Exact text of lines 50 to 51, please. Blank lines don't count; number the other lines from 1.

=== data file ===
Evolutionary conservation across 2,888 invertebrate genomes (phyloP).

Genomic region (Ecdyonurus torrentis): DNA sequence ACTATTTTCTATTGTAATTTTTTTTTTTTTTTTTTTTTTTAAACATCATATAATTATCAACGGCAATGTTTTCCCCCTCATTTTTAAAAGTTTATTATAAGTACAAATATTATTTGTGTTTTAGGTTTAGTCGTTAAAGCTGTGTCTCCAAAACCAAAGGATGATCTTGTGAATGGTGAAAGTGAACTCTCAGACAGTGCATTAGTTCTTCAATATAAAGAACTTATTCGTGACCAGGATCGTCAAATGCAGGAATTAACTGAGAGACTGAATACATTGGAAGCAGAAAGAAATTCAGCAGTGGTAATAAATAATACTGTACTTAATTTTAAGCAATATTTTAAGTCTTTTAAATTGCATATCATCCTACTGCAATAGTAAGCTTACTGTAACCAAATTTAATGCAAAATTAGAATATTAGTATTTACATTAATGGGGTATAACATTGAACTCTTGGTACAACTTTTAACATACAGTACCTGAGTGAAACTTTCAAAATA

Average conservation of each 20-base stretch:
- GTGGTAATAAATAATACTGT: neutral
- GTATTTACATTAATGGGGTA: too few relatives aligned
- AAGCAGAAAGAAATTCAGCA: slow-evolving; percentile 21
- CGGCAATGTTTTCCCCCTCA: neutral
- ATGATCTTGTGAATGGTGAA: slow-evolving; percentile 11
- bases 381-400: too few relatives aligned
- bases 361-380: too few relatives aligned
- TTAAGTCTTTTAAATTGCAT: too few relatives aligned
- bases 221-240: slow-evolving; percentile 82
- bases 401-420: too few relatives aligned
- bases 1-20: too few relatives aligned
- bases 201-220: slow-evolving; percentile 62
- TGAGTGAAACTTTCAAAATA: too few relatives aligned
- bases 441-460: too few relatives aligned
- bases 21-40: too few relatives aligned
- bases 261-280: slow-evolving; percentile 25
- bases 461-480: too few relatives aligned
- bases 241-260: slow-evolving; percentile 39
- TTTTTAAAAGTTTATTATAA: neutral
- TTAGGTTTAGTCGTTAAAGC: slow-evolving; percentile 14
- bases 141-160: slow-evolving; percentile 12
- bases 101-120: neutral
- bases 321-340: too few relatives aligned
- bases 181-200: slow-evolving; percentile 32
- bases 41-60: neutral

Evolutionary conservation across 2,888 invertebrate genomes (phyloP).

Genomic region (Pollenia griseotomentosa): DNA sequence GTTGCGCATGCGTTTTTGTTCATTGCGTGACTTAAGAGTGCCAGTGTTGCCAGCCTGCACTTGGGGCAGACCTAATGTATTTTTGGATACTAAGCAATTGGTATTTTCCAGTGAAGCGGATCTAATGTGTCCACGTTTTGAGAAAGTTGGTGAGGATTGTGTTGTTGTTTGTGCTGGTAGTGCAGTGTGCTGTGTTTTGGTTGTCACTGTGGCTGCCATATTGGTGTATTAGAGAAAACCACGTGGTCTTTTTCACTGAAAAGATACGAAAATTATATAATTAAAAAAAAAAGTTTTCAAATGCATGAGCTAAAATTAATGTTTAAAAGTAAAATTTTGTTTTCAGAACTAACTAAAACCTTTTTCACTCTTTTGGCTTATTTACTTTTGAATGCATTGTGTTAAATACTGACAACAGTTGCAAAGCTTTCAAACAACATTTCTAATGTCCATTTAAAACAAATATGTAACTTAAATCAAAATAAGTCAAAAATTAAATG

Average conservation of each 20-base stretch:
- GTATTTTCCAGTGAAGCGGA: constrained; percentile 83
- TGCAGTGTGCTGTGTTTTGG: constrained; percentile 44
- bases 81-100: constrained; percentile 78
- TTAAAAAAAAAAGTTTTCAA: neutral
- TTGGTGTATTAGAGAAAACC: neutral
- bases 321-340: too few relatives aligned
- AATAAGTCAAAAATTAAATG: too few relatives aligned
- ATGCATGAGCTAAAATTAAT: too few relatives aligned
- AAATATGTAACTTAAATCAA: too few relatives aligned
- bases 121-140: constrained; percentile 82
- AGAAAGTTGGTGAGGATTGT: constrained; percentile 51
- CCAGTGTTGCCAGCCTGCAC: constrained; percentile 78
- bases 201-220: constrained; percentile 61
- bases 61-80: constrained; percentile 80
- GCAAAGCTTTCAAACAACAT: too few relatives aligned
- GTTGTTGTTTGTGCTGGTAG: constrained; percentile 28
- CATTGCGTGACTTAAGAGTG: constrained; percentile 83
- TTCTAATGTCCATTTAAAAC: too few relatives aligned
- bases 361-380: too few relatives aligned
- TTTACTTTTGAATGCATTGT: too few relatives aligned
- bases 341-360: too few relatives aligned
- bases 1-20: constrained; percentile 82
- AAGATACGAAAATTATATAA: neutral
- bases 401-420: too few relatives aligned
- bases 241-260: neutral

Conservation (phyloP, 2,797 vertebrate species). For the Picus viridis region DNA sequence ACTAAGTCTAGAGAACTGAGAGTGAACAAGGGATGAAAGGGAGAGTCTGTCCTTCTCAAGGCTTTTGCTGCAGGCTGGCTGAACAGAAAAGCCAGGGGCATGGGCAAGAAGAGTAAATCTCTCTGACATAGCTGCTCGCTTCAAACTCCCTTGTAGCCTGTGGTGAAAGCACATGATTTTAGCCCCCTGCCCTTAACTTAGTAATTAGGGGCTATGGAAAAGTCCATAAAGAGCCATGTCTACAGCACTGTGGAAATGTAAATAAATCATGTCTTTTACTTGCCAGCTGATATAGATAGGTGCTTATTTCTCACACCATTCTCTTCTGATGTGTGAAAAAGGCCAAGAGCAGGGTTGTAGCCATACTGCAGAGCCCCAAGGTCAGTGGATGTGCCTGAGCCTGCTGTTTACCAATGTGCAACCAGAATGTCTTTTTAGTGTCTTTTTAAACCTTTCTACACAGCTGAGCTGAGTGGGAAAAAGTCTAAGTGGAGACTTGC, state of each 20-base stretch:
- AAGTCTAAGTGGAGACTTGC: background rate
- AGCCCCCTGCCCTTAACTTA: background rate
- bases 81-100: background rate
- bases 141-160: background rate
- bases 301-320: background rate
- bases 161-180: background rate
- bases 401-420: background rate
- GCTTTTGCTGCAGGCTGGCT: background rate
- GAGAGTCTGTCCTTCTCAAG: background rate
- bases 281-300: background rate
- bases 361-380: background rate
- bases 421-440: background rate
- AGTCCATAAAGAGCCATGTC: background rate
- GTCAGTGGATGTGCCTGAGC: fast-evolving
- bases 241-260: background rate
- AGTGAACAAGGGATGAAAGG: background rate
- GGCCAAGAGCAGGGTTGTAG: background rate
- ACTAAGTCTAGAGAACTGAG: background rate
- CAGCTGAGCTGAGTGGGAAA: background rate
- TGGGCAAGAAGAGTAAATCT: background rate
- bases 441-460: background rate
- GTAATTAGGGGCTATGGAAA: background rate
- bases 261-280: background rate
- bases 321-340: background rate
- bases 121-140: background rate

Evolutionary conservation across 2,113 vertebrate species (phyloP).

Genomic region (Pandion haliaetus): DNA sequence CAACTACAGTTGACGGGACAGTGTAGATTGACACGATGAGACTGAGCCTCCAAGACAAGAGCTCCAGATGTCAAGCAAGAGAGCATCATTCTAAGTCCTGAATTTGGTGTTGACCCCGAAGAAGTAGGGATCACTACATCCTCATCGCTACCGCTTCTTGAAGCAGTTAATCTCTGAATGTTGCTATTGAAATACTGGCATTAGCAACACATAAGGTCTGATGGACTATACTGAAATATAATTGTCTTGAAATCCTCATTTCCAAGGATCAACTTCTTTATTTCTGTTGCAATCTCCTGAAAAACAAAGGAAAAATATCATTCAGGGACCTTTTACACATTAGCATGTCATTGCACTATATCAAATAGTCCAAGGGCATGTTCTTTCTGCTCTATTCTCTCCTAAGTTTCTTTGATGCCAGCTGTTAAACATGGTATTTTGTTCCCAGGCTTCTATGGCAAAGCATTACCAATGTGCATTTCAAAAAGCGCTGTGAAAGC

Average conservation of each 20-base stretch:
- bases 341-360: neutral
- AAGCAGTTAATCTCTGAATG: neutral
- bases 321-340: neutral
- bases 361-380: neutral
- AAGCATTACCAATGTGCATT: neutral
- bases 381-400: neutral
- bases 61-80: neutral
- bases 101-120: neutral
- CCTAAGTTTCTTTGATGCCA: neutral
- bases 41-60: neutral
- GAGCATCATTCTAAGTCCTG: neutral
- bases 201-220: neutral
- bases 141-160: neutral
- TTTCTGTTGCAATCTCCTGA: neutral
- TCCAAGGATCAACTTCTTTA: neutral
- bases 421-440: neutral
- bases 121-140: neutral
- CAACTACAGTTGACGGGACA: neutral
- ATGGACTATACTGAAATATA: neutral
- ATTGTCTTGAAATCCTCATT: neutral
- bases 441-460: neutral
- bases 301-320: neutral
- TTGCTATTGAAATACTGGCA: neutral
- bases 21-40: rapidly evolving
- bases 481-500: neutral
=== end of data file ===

- bases 361-380: too few relatives aligned
- TTTACTTTTGAATGCATTGT: too few relatives aligned